So who do you think should be responsible to inform a patient of the dangers or side effects of a drug? Would you think it is your doctor’s job to tell you? Is it the drug manufacturer’s job to make sure you know? This question was recently answered by the Texas Supreme Court.
The court ruled that pharmaceutical manufacturers are not responsible for conveying drug risks to patients, even when the drugmakers advertise their products directly to consumers.
The June 8 ruling overturns an appellate court decision that said drug companies have a duty to warn patients when marketing products to them. Health professionals said the decision creates greater liability for doctors and removes necessary responsibility from drugmakers after medication mishaps.
“Drug manufacturers can continue to market directly to patients without any accountability for what they say,” said Mike Hull, general counsel for the Texas Alliance for Patient Access. The group, along with the Texas Medical Assn., joined a court brief urging the state Supreme Court to uphold the lower court’s decision. Drug companies “have no legal duty, while everyone else in the world has a duty to warn about their product, whether it’s a lawnmower or car.” Hull said.
The case centers on a lawsuit filed by Texas residents Patricia and Thomas Hamilton against Centocor Inc. The couple claimed Centocor provided inadequate warnings and instructions for the use of Remicade (infliximab). The Hamiltons also sued several Corpus Christi, Texas-based physicians who treated Patricia Hamilton or oversaw her care. The suit centered on an informational video doctors showed Hamilton shortly before she started Remicade infusions to treat her Crohn’s disease. The video overemphasized the drug’s benefits while intentionally omitting warnings about its possible side effects, the plaintiffs said. Hamilton later developed a lupus-like syndrome that allegedly resulted from the medication.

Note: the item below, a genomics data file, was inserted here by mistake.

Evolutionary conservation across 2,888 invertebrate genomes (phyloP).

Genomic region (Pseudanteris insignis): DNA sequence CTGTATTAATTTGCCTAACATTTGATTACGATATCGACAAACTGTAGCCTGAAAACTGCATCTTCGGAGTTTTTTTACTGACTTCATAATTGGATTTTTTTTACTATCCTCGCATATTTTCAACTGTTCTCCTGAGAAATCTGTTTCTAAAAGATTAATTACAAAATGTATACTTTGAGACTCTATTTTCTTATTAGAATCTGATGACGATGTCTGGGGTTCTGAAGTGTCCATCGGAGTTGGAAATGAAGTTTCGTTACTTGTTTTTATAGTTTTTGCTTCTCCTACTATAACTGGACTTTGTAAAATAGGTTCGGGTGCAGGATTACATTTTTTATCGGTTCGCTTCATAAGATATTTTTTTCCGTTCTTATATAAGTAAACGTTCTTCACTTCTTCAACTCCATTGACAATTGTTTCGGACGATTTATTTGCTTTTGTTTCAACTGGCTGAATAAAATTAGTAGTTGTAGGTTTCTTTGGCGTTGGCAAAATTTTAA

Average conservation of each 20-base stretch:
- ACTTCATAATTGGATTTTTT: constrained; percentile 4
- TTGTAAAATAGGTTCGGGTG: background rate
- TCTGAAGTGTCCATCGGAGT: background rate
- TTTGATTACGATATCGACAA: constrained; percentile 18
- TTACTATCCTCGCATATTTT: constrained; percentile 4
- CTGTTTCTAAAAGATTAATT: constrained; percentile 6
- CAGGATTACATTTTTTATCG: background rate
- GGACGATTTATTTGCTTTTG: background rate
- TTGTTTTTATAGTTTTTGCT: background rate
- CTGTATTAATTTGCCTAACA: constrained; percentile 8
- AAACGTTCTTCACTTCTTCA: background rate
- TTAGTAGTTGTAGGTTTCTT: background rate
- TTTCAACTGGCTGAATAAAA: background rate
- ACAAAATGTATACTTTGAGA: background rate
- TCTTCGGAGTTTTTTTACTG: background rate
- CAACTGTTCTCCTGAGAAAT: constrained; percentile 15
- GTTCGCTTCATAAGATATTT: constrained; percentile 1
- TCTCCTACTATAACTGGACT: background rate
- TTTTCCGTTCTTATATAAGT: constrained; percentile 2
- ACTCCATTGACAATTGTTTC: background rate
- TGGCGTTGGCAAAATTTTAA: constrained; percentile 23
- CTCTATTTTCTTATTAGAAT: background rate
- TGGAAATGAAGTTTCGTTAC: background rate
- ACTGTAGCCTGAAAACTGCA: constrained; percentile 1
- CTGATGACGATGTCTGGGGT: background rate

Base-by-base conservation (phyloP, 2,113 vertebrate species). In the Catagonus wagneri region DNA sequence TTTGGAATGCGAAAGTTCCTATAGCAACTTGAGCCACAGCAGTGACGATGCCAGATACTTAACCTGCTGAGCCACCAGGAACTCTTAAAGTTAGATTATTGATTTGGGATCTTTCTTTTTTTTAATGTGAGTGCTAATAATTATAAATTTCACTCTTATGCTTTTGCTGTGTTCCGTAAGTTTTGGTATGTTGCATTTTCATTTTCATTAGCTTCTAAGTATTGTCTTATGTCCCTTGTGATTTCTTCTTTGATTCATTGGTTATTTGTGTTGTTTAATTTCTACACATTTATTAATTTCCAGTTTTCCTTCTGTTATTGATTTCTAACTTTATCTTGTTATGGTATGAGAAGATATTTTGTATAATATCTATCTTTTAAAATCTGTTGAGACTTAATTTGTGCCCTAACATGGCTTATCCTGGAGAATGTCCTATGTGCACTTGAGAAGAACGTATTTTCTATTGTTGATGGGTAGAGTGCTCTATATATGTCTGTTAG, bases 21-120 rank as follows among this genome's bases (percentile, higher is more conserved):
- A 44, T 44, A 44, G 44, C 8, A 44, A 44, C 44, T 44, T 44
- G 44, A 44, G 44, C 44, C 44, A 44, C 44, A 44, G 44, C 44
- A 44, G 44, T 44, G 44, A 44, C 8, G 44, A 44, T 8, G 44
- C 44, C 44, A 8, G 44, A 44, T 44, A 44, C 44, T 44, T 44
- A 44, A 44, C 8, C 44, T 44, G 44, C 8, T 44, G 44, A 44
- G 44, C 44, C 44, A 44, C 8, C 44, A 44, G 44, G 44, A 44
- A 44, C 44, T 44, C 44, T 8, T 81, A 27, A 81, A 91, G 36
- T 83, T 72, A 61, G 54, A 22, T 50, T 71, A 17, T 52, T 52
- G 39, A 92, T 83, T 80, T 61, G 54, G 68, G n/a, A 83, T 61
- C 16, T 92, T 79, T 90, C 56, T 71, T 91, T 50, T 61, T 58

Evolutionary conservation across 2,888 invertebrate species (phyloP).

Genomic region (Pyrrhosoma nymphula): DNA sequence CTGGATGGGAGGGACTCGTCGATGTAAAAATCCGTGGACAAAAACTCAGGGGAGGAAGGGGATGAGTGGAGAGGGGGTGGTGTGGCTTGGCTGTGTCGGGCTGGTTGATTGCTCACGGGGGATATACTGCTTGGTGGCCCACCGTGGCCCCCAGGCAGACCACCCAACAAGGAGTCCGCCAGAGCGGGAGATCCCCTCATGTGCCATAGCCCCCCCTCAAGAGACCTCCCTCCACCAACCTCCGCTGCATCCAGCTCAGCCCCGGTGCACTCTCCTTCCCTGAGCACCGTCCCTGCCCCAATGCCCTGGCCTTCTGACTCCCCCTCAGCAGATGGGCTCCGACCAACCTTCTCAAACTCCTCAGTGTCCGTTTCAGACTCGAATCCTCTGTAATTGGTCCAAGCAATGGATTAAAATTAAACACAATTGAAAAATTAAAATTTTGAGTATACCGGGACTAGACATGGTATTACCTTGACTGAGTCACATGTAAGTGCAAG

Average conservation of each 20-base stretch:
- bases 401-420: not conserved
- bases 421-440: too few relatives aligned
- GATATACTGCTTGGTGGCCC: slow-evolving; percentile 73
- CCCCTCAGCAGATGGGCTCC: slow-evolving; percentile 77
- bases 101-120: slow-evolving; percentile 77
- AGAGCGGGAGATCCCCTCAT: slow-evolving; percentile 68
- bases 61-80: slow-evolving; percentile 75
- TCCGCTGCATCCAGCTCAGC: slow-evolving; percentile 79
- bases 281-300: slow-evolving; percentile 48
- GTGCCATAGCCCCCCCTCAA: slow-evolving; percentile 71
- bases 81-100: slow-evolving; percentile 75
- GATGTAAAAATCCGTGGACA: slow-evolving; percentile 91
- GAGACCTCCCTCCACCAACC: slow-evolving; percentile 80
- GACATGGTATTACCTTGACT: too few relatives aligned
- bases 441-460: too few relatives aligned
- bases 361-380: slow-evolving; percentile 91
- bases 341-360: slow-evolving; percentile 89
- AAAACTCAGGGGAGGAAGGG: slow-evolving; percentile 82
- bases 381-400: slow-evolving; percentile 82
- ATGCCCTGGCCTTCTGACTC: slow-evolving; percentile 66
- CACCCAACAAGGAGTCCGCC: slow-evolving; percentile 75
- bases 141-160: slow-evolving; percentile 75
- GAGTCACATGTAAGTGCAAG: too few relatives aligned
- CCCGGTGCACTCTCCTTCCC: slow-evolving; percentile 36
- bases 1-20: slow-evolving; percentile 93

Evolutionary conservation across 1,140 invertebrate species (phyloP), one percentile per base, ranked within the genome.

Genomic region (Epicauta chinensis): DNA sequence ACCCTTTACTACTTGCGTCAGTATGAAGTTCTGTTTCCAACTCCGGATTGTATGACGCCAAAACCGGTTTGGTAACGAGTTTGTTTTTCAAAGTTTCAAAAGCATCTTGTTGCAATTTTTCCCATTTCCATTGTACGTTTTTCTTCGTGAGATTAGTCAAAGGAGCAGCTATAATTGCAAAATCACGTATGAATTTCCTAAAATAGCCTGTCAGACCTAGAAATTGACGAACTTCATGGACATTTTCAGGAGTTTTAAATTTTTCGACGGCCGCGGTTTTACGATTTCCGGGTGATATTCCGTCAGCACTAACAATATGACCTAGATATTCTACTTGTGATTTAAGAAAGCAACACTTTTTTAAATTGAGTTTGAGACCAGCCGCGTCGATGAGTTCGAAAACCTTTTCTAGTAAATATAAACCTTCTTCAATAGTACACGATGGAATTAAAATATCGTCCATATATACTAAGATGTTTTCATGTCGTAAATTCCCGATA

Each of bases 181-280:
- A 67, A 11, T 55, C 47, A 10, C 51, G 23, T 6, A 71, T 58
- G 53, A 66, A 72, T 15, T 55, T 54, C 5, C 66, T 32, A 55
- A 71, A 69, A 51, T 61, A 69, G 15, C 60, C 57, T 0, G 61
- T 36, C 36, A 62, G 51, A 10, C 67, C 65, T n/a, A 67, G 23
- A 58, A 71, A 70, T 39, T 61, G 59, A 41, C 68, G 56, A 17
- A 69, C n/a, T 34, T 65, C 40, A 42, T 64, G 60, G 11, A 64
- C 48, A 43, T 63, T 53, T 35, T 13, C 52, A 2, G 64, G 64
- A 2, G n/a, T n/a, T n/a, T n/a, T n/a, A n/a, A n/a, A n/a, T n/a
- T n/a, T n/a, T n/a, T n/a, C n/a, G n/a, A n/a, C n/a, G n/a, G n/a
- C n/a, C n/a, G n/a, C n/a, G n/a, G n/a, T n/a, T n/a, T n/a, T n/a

At trial, the couple accused Centocor of fraud, negligent misbranding and negligent marketing, among other claims. A jury awarded the couple more than $16 million, which was reduced by a trial judge to $4.7 million. One physician defendant was dismissed from the case, while two other doctors settled with the couple, according to court documents.
The Learned Intermediary
Centocor appealed, saying it provided sufficient warnings to Hamilton’s physicians about Remicade and that it had no duty to warn Hamilton directly about the drug’s risks. In reviewing the case, the appeals court examined the state’s decades-old policy known as “learned intermediary doctrine.” The doctrine says a drug manufacturer satisfies its duty to warn the end-user of its product by providing an adequate warning to a learned intermediary. The intermediary, generally a physician, assumes the duty to pass on the necessary warnings.
The appeals court cited an exception to the doctrine that said drugmakers may be held liable when they directly advertise to consumers in a “fraudulent manner.” Centocor could not rely on its warnings to doctors when it “directly misrepresented its product’s dangerous propensities” to the plaintiff, the appeals court said.
The court acknowledged that some cases may warrant exceptions to the learned intermediary doctrine, but in Centocor, no such condition applies.
“We find no reason to adopt an exception where the physician-patient relationship existed, the pharmaceutical company provided a warning to the patient’s prescribing doctors that included the side effect of which the patient complains, and the patient had visited with her prescribing physician and decided to take the drug before she saw the informational video at issue,” the opinion said.
So whose job do you believe it to be? Should your doctor be responsible for sharing the information; or in our technology driven society, where there are numerous infomercials for various drugs, is it the drugmaker’s responsibility?